Mintos interest rates drop

Funnily enough, the drama of interest rates dropping has happened many many times. For example with Twino this was an issue multiple times – they dropped interest rates and investors walked, then they increased the rates again but didn’t increase it to previous levels, so after a bit of turbulence, the rates ended up being slightly lower, the business was happy that the price of money supply was lower and the investors felt like their complaints were listened to (were they?)

With Mintos, we’re currently going through the interest drop turbulence again (second if not third time? maybe even fourth?). Once again though there is a big amount of investors who are surprised at *how* on earth the interest rates can be dropped, and threatening to walk.

Of course some investors will walk (if they have better options to invest), a very large amount will however be willing to invest at lower rates (as you can see from current statistics that is the case with Mintos).

The answer to the question of how the rates can be dropped is easy – supply and demand – there is a lot of money and not that many loans, meaning even lower rate loans get picked up.

This means that even if the money supply dries up a bit and originators increase the interest rates a bit, then they’ll likely never be as high as they used to be before.

Those who have been investing with Mintos for a while remember that at the start it was easy to have *only* 14% loans in your portfolio, the move to 12% loans has been gradual, and 11% loans have been tested for a while now (in mogo’s case).

Currently the primary market is at about 10-11% (and secondary market is cleared of 12%+ loans) and while the loans are moving slowly, then they are moving – the mogo buybacks have left investors with a lot of cash and the refer-a-friend campaign combined with the activate-automatic-strategy cashback campaign seem to be helping the cash flow.

So as is, investors have three options:

  1. Transfer money out and invest somewhere else (where?)
  2. Yield and invest the money into lower rate loans (to prevent cash drag)
  3. Wait and hope the interest rates bounce back (which they definitely might)

I’m currently a mix of 2-3. I am reinvesting some of the money, mostly picking up discount loans on the secondary market, and some 11,5-12% loans if I seem them on the primary market. I have been lucky though and not had that many mogo loans bought back so far, so I might have enough money locked in until the interest rates bounce back (I might have just jinxed myself and be hit with the next round of buybacks).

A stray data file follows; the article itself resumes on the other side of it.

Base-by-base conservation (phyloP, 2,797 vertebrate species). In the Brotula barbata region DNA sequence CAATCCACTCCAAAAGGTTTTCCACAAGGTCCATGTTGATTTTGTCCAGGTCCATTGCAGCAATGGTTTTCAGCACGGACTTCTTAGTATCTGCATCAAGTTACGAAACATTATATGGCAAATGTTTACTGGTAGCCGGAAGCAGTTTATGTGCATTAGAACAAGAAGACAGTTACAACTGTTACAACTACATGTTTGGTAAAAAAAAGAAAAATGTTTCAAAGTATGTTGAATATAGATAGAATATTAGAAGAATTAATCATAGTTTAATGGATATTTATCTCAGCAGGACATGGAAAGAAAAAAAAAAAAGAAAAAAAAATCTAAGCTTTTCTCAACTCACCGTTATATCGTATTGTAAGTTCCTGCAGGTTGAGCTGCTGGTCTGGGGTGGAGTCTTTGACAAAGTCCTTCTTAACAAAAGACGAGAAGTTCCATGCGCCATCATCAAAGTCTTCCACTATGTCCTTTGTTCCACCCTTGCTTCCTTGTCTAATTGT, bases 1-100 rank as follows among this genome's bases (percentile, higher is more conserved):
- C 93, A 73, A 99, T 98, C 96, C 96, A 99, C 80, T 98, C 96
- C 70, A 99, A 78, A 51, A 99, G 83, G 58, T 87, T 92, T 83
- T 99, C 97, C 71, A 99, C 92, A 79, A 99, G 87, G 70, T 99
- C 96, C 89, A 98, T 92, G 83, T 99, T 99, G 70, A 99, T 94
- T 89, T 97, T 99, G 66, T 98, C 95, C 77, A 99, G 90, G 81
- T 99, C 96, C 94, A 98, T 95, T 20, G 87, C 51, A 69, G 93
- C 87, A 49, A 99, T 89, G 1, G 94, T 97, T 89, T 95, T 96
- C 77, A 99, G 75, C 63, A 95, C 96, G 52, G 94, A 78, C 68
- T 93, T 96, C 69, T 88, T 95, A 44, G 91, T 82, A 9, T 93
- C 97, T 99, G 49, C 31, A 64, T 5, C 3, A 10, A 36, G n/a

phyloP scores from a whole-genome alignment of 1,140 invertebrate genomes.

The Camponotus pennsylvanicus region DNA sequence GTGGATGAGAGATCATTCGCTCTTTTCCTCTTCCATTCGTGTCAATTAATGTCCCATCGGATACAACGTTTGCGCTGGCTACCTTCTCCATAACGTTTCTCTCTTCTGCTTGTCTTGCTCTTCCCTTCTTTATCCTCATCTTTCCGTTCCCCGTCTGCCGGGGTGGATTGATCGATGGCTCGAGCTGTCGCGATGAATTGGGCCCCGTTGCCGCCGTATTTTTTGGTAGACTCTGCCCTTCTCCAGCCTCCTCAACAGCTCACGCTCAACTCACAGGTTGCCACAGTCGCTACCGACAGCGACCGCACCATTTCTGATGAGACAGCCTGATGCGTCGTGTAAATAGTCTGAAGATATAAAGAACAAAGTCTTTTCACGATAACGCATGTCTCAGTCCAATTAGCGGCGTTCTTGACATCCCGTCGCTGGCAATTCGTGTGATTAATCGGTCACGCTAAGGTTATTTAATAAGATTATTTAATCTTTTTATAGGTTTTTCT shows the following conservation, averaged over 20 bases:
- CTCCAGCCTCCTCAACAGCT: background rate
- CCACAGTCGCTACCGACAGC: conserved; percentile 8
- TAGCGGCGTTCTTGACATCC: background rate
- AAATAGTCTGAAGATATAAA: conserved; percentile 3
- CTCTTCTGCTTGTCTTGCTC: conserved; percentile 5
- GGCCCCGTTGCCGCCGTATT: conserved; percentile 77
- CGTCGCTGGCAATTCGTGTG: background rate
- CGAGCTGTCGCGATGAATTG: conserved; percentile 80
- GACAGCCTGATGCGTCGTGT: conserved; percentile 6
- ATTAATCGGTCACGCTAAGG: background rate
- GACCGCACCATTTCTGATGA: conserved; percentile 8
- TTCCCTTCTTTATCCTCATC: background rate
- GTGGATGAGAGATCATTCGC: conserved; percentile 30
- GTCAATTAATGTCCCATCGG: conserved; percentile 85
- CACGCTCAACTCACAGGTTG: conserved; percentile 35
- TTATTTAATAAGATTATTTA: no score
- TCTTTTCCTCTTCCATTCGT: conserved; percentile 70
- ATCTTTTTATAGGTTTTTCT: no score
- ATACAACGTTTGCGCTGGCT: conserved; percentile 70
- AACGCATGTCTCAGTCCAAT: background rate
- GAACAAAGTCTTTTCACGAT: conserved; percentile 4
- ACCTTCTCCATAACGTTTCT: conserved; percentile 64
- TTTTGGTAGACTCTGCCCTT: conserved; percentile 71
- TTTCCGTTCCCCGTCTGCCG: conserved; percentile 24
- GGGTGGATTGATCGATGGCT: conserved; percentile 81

All in all – not much new, interest rates get tested all the time in P2P investing, been a while since it has happened on Mintos though but this is something that’s been talked about a long time – there is a serious push for interest rates to be lower (money supply from investors, longer histories for originators), and every now and then something like this is to be expected.

Mintos portfolio 2,5 years

Since Mintos has once again opened up their refer-a-friend and more people are looking for info on Mintos experiences, then I thought I’d do an update on my Mintos portfolio. For the first two years Mintos was mostly a small part of my P2P investments. Solid, but there were other alternatives I preferred (Omaraha at the time).

As time went on, Omaraha became less attractive due to lower returns and Mintos much more interesting due to cashback being offered. Since I sold my rental apartment and needed an option to invest the money short term, then for the last 6 months Mintos has been the biggest part of my portfolio.

This is the chart of my interest returns across two years – you can clearly see the *bump* from when I added in the money from the sales of the apartment and when I started to trade more actively on the secondary market (cashback being offered also offered bigger volumes for the secondary market).


This as stated is interest returns – interest + late fees. This chart does not show cashback returns, which aren’t really repeatable at this point – since no campaigns are running, but cashback has effectively helped this year’s Mintos returns hover at about a 20% return. Cashback rewards + secondary market profits together are almost as big combined as all of my interest returns.

Overall, I’d say Mintos has definitely surprised me in a positive way when it comes to their growth rate and the pace at which they add loan originators. While I can’t keep my portfolio at this level for much longer since I need to cash out from some investments, but I feel comfortable having a significant amount of money invested with them.

Overall the only small issues I have with them are 1) it’s still somewhat slow to deposit money (some hassle with them switching providers as well), 2) maybe sometimes slow on updates (such as Eurocent case) and 3) somewhat difficult to assess originators for an investor (I only invest in a handful of the 40) and 4) at times customer service struggles with more complex questions. Most of these are fixable issues though.

Other than that, they’re more transparent than most P2P portals, sharing relevant info (yearly report) which should interest all investors, and as they are profitable I feel that a lot of risks are mitigated by that. No big issues so far over the 2,5 years I’ve invested with them.



Portfolio update june 2018

It’s been a long while since I’ve done a portfolio update and a lot has changed, so I thought I’d share! Definitely some huge changes within the last year in terms of asset classes and I’ve had to make many changes to be more liquid to be ready to finance my new home (which will hopefully be finished in October).

Real estate is now pretty much gone from my portfolio. If you remember, I owned a small 12m2 dorm room style apartment in Northern Tallinn, which offered reasonable returns, but was also the most illiquid investment in my portfolio. Due to ridiculous price growth and lack of time and enthusiasm to manage the property, I sold it at the start of the year, cashing out a solid 20%+ yearly return, so overall not bad. Any exposure I have towards real estate now is real estate fund stocks and crowdfunding projects.

The rest of my portfolio is currently divided up between the stock market and P2P investments, with stock market investments totalling 25% of my investments and P2P investments 74%. The missing 1% is random trivia not worth mentioning here.

Stock investments are mostly single stocks from the baltic stock market, a total of 83.5% of stock investments or a total of 21% of portfolio, and some index fund investments, which total 16.5% or a total of a bit over 4% of total portfolio.